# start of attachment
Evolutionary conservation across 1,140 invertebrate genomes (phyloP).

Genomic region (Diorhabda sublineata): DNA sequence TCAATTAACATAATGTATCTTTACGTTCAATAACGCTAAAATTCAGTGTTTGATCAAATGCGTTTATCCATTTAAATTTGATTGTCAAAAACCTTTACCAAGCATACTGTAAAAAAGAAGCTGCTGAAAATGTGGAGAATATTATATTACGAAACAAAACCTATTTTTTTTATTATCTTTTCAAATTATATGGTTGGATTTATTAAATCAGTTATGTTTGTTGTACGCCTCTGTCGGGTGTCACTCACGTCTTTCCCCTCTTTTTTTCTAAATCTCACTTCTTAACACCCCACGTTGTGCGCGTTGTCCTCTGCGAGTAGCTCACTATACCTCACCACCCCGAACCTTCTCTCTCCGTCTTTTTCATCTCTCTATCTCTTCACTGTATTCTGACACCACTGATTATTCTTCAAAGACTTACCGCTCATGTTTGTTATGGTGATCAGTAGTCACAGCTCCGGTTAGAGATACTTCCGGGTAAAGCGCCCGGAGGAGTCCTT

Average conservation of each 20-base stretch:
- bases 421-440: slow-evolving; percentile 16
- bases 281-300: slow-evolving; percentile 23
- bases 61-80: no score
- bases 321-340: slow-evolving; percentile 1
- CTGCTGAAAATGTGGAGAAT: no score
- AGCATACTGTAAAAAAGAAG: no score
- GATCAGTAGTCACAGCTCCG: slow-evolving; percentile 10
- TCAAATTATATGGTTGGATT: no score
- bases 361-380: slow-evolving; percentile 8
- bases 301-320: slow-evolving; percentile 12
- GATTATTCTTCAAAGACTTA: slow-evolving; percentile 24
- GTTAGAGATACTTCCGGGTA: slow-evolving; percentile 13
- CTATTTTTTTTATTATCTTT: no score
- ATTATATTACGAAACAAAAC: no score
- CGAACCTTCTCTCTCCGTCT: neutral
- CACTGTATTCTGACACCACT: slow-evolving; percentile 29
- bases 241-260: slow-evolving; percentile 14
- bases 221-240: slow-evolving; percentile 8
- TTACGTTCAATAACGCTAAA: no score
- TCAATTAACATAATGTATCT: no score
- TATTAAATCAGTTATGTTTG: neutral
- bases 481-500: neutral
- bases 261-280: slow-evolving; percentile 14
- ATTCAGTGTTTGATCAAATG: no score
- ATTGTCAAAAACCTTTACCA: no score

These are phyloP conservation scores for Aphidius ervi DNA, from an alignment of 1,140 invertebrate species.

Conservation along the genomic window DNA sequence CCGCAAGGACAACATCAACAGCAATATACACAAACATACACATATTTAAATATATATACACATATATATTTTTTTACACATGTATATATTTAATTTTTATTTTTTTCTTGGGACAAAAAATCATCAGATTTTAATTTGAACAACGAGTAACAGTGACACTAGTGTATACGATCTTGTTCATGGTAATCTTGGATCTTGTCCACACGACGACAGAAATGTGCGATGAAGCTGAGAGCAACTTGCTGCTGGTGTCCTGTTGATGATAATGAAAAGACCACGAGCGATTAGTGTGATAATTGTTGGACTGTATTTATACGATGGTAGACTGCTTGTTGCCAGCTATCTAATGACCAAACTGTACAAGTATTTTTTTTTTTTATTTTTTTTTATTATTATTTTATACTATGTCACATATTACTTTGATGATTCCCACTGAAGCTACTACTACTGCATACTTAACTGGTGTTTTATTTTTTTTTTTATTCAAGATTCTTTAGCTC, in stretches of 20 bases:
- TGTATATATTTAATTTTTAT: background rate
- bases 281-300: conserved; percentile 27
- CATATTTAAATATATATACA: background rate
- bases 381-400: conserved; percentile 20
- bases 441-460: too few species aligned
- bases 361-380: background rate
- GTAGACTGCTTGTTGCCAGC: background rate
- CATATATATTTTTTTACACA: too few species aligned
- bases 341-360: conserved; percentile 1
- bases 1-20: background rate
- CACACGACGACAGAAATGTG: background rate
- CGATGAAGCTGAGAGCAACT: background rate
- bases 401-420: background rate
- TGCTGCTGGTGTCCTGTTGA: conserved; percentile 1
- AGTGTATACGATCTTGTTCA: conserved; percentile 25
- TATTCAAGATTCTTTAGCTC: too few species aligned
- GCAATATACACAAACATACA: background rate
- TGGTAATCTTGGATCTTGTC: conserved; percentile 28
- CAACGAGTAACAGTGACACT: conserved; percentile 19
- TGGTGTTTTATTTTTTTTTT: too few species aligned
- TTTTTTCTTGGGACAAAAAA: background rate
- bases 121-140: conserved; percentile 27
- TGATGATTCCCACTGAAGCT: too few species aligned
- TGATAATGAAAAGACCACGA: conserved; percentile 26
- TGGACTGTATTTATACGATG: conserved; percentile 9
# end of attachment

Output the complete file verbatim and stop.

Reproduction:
Evolutionary conservation across 1,140 invertebrate genomes (phyloP).

Genomic region (Diorhabda sublineata): DNA sequence TCAATTAACATAATGTATCTTTACGTTCAATAACGCTAAAATTCAGTGTTTGATCAAATGCGTTTATCCATTTAAATTTGATTGTCAAAAACCTTTACCAAGCATACTGTAAAAAAGAAGCTGCTGAAAATGTGGAGAATATTATATTACGAAACAAAACCTATTTTTTTTATTATCTTTTCAAATTATATGGTTGGATTTATTAAATCAGTTATGTTTGTTGTACGCCTCTGTCGGGTGTCACTCACGTCTTTCCCCTCTTTTTTTCTAAATCTCACTTCTTAACACCCCACGTTGTGCGCGTTGTCCTCTGCGAGTAGCTCACTATACCTCACCACCCCGAACCTTCTCTCTCCGTCTTTTTCATCTCTCTATCTCTTCACTGTATTCTGACACCACTGATTATTCTTCAAAGACTTACCGCTCATGTTTGTTATGGTGATCAGTAGTCACAGCTCCGGTTAGAGATACTTCCGGGTAAAGCGCCCGGAGGAGTCCTT

Average conservation of each 20-base stretch:
- bases 421-440: slow-evolving; percentile 16
- bases 281-300: slow-evolving; percentile 23
- bases 61-80: no score
- bases 321-340: slow-evolving; percentile 1
- CTGCTGAAAATGTGGAGAAT: no score
- AGCATACTGTAAAAAAGAAG: no score
- GATCAGTAGTCACAGCTCCG: slow-evolving; percentile 10
- TCAAATTATATGGTTGGATT: no score
- bases 361-380: slow-evolving; percentile 8
- bases 301-320: slow-evolving; percentile 12
- GATTATTCTTCAAAGACTTA: slow-evolving; percentile 24
- GTTAGAGATACTTCCGGGTA: slow-evolving; percentile 13
- CTATTTTTTTTATTATCTTT: no score
- ATTATATTACGAAACAAAAC: no score
- CGAACCTTCTCTCTCCGTCT: neutral
- CACTGTATTCTGACACCACT: slow-evolving; percentile 29
- bases 241-260: slow-evolving; percentile 14
- bases 221-240: slow-evolving; percentile 8
- TTACGTTCAATAACGCTAAA: no score
- TCAATTAACATAATGTATCT: no score
- TATTAAATCAGTTATGTTTG: neutral
- bases 481-500: neutral
- bases 261-280: slow-evolving; percentile 14
- ATTCAGTGTTTGATCAAATG: no score
- ATTGTCAAAAACCTTTACCA: no score

These are phyloP conservation scores for Aphidius ervi DNA, from an alignment of 1,140 invertebrate species.

Conservation along the genomic window DNA sequence CCGCAAGGACAACATCAACAGCAATATACACAAACATACACATATTTAAATATATATACACATATATATTTTTTTACACATGTATATATTTAATTTTTATTTTTTTCTTGGGACAAAAAATCATCAGATTTTAATTTGAACAACGAGTAACAGTGACACTAGTGTATACGATCTTGTTCATGGTAATCTTGGATCTTGTCCACACGACGACAGAAATGTGCGATGAAGCTGAGAGCAACTTGCTGCTGGTGTCCTGTTGATGATAATGAAAAGACCACGAGCGATTAGTGTGATAATTGTTGGACTGTATTTATACGATGGTAGACTGCTTGTTGCCAGCTATCTAATGACCAAACTGTACAAGTATTTTTTTTTTTTATTTTTTTTTATTATTATTTTATACTATGTCACATATTACTTTGATGATTCCCACTGAAGCTACTACTACTGCATACTTAACTGGTGTTTTATTTTTTTTTTTATTCAAGATTCTTTAGCTC, in stretches of 20 bases:
- TGTATATATTTAATTTTTAT: background rate
- bases 281-300: conserved; percentile 27
- CATATTTAAATATATATACA: background rate
- bases 381-400: conserved; percentile 20
- bases 441-460: too few species aligned
- bases 361-380: background rate
- GTAGACTGCTTGTTGCCAGC: background rate
- CATATATATTTTTTTACACA: too few species aligned
- bases 341-360: conserved; percentile 1
- bases 1-20: background rate
- CACACGACGACAGAAATGTG: background rate
- CGATGAAGCTGAGAGCAACT: background rate
- bases 401-420: background rate
- TGCTGCTGGTGTCCTGTTGA: conserved; percentile 1
- AGTGTATACGATCTTGTTCA: conserved; percentile 25
- TATTCAAGATTCTTTAGCTC: too few species aligned
- GCAATATACACAAACATACA: background rate
- TGGTAATCTTGGATCTTGTC: conserved; percentile 28
- CAACGAGTAACAGTGACACT: conserved; percentile 19
- TGGTGTTTTATTTTTTTTTT: too few species aligned
- TTTTTTCTTGGGACAAAAAA: background rate
- bases 121-140: conserved; percentile 27
- TGATGATTCCCACTGAAGCT: too few species aligned
- TGATAATGAAAAGACCACGA: conserved; percentile 26
- TGGACTGTATTTATACGATG: conserved; percentile 9